School makes good progress
A school which was failing to provide an adequate education to all of its pupils is now making good progress.
Humphrey Perkins High School, in Barrow-upon-Soar, has been told by Ofsted that positive changes are taking place at the 912-student secondary.
The school was given a notice to improve in February after the watchdog said the quality of lessons was variable and significant improvement was needed in relation to behaviour.
Now inspectors, whose latest monitoring visit was at the end of September, said that attainment was well above average across all subjects and improvements to teaching and learning meant that every pupil had made progress.
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Head teacher Peter Nutkins, who has led the school for the past two years, said: "I'm absolutely delighted. This is testament to the hard work of all staff and it's wonderful to see that now bearing fruit."
Inspectors said in their latest report that teachers now used rigorous intervention programmes to ensure all those who needed extra support received it.
They said marking was better and teachers now gave clear advice on how pupils could improve their work.
Inspectors, who carried out their latest inspection under rigorous new Ofsted guidelines and did not warn the school of their visit, praised Mr Nutkins for "very effective leadership", and for his clear vision.
Mr Nutkins said the school had a new, exciting curriculum and that pupils were "responding very well" to it.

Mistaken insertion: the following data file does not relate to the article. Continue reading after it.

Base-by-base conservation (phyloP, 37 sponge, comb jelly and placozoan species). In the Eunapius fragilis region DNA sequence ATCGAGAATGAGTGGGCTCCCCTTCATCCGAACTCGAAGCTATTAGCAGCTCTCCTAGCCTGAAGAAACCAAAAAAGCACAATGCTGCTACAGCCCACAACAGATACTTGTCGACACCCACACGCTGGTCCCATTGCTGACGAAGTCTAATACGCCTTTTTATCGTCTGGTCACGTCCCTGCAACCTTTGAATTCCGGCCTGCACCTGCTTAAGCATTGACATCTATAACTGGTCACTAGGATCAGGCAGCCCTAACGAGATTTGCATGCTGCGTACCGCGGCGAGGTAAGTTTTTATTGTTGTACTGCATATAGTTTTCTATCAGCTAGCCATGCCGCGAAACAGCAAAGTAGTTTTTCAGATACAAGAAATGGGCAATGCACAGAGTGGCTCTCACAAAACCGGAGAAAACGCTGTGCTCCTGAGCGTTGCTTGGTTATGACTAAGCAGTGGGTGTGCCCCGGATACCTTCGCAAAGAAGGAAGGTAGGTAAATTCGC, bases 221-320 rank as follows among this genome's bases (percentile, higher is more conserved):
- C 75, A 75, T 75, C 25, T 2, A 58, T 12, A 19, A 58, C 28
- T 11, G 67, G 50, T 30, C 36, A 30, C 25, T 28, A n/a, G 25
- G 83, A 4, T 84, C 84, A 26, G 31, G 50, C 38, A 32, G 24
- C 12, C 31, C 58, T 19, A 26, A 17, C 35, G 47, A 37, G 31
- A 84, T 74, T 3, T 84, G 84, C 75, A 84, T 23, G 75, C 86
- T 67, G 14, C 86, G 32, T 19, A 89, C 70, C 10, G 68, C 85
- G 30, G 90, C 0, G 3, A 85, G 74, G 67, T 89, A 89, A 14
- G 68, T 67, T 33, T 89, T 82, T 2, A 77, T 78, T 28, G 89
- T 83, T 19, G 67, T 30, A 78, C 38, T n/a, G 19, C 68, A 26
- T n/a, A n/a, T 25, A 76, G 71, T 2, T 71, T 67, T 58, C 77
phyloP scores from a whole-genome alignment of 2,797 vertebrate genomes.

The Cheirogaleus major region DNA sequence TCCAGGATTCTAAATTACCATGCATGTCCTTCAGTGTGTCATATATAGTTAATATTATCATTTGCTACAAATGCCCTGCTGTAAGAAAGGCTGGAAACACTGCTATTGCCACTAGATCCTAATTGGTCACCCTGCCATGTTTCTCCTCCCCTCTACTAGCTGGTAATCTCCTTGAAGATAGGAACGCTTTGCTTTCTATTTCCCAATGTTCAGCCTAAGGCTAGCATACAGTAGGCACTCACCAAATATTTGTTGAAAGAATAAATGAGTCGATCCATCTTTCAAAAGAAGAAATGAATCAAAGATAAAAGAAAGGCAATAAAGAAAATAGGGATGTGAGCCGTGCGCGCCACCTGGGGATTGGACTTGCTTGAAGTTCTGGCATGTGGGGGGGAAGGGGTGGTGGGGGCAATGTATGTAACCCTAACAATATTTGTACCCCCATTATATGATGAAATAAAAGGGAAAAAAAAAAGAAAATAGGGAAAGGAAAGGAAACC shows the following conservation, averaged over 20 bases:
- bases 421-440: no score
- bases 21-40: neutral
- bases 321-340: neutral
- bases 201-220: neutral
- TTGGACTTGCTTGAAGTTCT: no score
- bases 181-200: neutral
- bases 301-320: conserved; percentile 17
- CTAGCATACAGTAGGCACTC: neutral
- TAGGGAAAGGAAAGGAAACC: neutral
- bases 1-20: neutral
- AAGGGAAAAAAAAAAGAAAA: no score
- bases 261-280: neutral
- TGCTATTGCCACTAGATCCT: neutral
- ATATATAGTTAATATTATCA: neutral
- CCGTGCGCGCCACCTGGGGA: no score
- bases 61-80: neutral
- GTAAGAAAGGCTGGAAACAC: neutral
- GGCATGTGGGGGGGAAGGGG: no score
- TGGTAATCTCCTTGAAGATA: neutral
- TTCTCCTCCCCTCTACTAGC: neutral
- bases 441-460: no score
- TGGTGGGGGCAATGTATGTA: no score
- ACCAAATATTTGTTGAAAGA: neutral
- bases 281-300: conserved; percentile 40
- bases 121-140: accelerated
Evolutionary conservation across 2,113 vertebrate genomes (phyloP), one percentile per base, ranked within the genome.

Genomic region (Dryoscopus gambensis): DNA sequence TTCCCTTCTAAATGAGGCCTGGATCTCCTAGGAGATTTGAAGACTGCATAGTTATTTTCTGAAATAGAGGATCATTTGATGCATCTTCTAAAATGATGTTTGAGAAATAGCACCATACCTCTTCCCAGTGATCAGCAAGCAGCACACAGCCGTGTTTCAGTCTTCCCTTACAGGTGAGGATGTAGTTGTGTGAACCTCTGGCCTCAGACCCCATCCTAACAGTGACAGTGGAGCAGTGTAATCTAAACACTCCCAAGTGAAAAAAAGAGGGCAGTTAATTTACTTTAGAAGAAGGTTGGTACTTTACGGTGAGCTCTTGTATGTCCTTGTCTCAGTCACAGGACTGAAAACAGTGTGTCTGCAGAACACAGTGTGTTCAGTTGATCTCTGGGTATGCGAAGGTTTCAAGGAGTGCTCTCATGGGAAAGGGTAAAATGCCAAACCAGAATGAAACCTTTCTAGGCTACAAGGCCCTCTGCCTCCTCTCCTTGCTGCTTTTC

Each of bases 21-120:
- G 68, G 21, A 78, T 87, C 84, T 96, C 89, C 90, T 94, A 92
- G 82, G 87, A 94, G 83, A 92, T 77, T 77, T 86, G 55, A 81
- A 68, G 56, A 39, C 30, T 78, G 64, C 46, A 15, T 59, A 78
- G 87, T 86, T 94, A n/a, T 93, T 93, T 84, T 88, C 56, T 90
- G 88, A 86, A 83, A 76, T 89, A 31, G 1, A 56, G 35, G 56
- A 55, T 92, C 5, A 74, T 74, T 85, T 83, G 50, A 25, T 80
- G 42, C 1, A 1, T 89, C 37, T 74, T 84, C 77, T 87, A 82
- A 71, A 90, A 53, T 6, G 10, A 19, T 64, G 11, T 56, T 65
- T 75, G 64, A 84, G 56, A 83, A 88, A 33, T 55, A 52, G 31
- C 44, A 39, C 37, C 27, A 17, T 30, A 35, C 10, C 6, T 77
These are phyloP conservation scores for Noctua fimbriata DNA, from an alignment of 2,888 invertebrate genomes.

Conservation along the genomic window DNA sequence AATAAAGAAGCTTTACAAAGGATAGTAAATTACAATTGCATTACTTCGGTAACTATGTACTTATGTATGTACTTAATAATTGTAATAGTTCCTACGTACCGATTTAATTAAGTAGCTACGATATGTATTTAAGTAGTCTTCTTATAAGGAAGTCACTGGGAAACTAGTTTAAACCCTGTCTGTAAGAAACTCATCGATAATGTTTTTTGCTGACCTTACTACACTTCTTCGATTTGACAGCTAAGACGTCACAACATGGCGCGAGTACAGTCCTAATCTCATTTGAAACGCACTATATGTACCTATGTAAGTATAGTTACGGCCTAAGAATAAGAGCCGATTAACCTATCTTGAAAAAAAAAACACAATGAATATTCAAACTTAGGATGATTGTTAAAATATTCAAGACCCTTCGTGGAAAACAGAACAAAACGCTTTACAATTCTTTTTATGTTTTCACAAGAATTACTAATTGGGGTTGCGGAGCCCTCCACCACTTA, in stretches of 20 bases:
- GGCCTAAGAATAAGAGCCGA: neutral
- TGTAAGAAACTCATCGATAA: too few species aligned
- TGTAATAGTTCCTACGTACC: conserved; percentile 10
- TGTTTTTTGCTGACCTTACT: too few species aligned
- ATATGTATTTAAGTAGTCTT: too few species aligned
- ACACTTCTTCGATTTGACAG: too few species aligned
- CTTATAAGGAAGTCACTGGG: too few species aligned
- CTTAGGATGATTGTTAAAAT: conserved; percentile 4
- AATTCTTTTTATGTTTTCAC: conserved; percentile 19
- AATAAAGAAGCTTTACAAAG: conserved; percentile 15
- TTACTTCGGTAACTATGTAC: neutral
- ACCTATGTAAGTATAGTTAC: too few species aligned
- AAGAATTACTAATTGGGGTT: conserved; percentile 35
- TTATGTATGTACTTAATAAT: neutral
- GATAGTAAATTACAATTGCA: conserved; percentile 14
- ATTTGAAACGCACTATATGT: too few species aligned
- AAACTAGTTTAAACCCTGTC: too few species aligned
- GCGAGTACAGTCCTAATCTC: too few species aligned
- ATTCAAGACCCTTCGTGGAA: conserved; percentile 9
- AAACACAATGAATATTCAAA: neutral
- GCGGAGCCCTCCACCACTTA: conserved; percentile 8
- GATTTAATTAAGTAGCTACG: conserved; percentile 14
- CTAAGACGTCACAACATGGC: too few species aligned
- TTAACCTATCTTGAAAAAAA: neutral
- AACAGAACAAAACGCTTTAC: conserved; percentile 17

To further help learning, all year seven pupils this September received iPads to use in the classroom.
The school also introduced a new school uniform for year seven pupils this academic year, although Mr Nutkins said over half of the other pupils had also chosen to wear it.
A black blazer with tie has replaced the school's old sweater.
"It's been very well received," said Mr Nutkins.
He added that he was confident the school would have its notice to improve withdrawn following its next inspection.
Pupil Josephine Kirby, 13, from Barrow, said: "I really enjoy coming here. I like the way staff consult with us over any changes, including the new school uniform. It feels a lot smarter than it did before."
Fellow pupil Lydia Gunby, 13, from Rothley, said: "The teachers here are very friendly and I feel like I can ask them anything."
Humphrey Perkins became an academy in January, meaning it left local authority control and is now in control of its own finances.
In June, it was granted permission to take pupils from 11 to 16. Previously, it could only take pupils up to 14 years.